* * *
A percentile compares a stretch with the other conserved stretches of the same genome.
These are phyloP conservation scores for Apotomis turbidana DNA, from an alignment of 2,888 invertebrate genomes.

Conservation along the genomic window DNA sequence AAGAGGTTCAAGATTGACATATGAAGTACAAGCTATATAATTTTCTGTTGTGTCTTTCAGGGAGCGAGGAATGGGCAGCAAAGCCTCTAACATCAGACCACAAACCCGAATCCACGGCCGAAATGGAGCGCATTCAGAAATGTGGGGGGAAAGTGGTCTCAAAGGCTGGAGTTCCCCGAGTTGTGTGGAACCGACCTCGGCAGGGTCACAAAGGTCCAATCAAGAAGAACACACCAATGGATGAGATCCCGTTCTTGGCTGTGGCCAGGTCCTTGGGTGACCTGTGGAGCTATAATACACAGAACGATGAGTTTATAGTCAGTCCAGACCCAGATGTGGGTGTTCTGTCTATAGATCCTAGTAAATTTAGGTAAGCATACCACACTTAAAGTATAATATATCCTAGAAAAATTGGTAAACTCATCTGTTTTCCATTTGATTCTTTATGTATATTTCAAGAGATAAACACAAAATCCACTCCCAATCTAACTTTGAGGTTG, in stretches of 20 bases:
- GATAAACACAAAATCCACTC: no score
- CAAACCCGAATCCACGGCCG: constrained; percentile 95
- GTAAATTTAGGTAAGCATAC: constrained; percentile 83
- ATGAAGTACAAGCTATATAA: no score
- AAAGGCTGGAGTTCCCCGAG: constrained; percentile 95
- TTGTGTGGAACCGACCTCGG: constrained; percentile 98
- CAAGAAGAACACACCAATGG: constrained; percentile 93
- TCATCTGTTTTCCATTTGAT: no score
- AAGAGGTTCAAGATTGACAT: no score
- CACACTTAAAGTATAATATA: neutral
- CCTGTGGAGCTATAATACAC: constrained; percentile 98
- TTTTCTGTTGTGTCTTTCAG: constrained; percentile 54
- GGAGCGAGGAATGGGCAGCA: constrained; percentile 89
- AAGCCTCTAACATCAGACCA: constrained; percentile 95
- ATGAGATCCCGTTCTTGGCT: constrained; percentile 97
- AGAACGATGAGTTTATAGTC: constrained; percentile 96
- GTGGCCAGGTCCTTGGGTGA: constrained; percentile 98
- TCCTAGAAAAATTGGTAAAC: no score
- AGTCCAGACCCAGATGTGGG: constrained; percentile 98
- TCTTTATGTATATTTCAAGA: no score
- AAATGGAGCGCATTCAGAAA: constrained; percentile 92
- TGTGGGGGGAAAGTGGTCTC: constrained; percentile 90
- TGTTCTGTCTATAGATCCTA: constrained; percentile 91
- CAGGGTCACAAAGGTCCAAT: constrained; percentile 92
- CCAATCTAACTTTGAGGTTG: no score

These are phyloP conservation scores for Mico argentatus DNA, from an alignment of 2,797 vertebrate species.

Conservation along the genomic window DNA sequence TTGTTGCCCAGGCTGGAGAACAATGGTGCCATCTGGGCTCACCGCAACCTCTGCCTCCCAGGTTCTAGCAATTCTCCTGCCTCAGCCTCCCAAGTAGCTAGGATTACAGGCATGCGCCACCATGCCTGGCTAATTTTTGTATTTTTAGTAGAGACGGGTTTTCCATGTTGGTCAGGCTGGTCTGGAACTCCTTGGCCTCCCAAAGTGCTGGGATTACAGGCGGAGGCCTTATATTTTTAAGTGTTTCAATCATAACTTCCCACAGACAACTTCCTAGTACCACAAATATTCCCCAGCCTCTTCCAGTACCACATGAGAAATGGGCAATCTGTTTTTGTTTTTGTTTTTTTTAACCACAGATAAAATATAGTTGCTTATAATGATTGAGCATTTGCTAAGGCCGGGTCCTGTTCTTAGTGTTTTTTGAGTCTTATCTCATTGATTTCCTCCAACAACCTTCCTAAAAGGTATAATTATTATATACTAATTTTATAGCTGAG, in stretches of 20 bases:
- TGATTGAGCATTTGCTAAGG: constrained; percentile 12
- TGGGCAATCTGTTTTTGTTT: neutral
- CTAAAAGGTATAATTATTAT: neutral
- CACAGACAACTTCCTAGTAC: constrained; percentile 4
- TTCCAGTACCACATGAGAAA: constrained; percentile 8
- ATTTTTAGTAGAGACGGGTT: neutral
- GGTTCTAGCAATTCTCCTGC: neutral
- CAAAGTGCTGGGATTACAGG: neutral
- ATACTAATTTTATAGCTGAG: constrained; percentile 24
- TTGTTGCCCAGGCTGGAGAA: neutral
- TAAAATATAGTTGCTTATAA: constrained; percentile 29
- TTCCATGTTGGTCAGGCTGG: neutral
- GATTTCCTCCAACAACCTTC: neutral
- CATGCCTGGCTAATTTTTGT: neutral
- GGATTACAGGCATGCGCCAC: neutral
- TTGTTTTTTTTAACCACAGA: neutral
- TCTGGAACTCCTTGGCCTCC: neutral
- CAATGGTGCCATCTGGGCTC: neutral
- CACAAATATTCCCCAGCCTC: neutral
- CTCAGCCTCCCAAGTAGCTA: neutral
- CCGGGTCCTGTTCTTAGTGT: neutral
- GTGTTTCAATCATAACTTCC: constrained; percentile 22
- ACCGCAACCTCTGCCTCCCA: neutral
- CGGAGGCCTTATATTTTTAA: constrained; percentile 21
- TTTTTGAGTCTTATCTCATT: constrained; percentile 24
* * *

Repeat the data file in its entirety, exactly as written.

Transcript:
A percentile compares a stretch with the other conserved stretches of the same genome.
These are phyloP conservation scores for Apotomis turbidana DNA, from an alignment of 2,888 invertebrate genomes.

Conservation along the genomic window DNA sequence AAGAGGTTCAAGATTGACATATGAAGTACAAGCTATATAATTTTCTGTTGTGTCTTTCAGGGAGCGAGGAATGGGCAGCAAAGCCTCTAACATCAGACCACAAACCCGAATCCACGGCCGAAATGGAGCGCATTCAGAAATGTGGGGGGAAAGTGGTCTCAAAGGCTGGAGTTCCCCGAGTTGTGTGGAACCGACCTCGGCAGGGTCACAAAGGTCCAATCAAGAAGAACACACCAATGGATGAGATCCCGTTCTTGGCTGTGGCCAGGTCCTTGGGTGACCTGTGGAGCTATAATACACAGAACGATGAGTTTATAGTCAGTCCAGACCCAGATGTGGGTGTTCTGTCTATAGATCCTAGTAAATTTAGGTAAGCATACCACACTTAAAGTATAATATATCCTAGAAAAATTGGTAAACTCATCTGTTTTCCATTTGATTCTTTATGTATATTTCAAGAGATAAACACAAAATCCACTCCCAATCTAACTTTGAGGTTG, in stretches of 20 bases:
- GATAAACACAAAATCCACTC: no score
- CAAACCCGAATCCACGGCCG: constrained; percentile 95
- GTAAATTTAGGTAAGCATAC: constrained; percentile 83
- ATGAAGTACAAGCTATATAA: no score
- AAAGGCTGGAGTTCCCCGAG: constrained; percentile 95
- TTGTGTGGAACCGACCTCGG: constrained; percentile 98
- CAAGAAGAACACACCAATGG: constrained; percentile 93
- TCATCTGTTTTCCATTTGAT: no score
- AAGAGGTTCAAGATTGACAT: no score
- CACACTTAAAGTATAATATA: neutral
- CCTGTGGAGCTATAATACAC: constrained; percentile 98
- TTTTCTGTTGTGTCTTTCAG: constrained; percentile 54
- GGAGCGAGGAATGGGCAGCA: constrained; percentile 89
- AAGCCTCTAACATCAGACCA: constrained; percentile 95
- ATGAGATCCCGTTCTTGGCT: constrained; percentile 97
- AGAACGATGAGTTTATAGTC: constrained; percentile 96
- GTGGCCAGGTCCTTGGGTGA: constrained; percentile 98
- TCCTAGAAAAATTGGTAAAC: no score
- AGTCCAGACCCAGATGTGGG: constrained; percentile 98
- TCTTTATGTATATTTCAAGA: no score
- AAATGGAGCGCATTCAGAAA: constrained; percentile 92
- TGTGGGGGGAAAGTGGTCTC: constrained; percentile 90
- TGTTCTGTCTATAGATCCTA: constrained; percentile 91
- CAGGGTCACAAAGGTCCAAT: constrained; percentile 92
- CCAATCTAACTTTGAGGTTG: no score

These are phyloP conservation scores for Mico argentatus DNA, from an alignment of 2,797 vertebrate species.

Conservation along the genomic window DNA sequence TTGTTGCCCAGGCTGGAGAACAATGGTGCCATCTGGGCTCACCGCAACCTCTGCCTCCCAGGTTCTAGCAATTCTCCTGCCTCAGCCTCCCAAGTAGCTAGGATTACAGGCATGCGCCACCATGCCTGGCTAATTTTTGTATTTTTAGTAGAGACGGGTTTTCCATGTTGGTCAGGCTGGTCTGGAACTCCTTGGCCTCCCAAAGTGCTGGGATTACAGGCGGAGGCCTTATATTTTTAAGTGTTTCAATCATAACTTCCCACAGACAACTTCCTAGTACCACAAATATTCCCCAGCCTCTTCCAGTACCACATGAGAAATGGGCAATCTGTTTTTGTTTTTGTTTTTTTTAACCACAGATAAAATATAGTTGCTTATAATGATTGAGCATTTGCTAAGGCCGGGTCCTGTTCTTAGTGTTTTTTGAGTCTTATCTCATTGATTTCCTCCAACAACCTTCCTAAAAGGTATAATTATTATATACTAATTTTATAGCTGAG, in stretches of 20 bases:
- TGATTGAGCATTTGCTAAGG: constrained; percentile 12
- TGGGCAATCTGTTTTTGTTT: neutral
- CTAAAAGGTATAATTATTAT: neutral
- CACAGACAACTTCCTAGTAC: constrained; percentile 4
- TTCCAGTACCACATGAGAAA: constrained; percentile 8
- ATTTTTAGTAGAGACGGGTT: neutral
- GGTTCTAGCAATTCTCCTGC: neutral
- CAAAGTGCTGGGATTACAGG: neutral
- ATACTAATTTTATAGCTGAG: constrained; percentile 24
- TTGTTGCCCAGGCTGGAGAA: neutral
- TAAAATATAGTTGCTTATAA: constrained; percentile 29
- TTCCATGTTGGTCAGGCTGG: neutral
- GATTTCCTCCAACAACCTTC: neutral
- CATGCCTGGCTAATTTTTGT: neutral
- GGATTACAGGCATGCGCCAC: neutral
- TTGTTTTTTTTAACCACAGA: neutral
- TCTGGAACTCCTTGGCCTCC: neutral
- CAATGGTGCCATCTGGGCTC: neutral
- CACAAATATTCCCCAGCCTC: neutral
- CTCAGCCTCCCAAGTAGCTA: neutral
- CCGGGTCCTGTTCTTAGTGT: neutral
- GTGTTTCAATCATAACTTCC: constrained; percentile 22
- ACCGCAACCTCTGCCTCCCA: neutral
- CGGAGGCCTTATATTTTTAA: constrained; percentile 21
- TTTTTGAGTCTTATCTCATT: constrained; percentile 24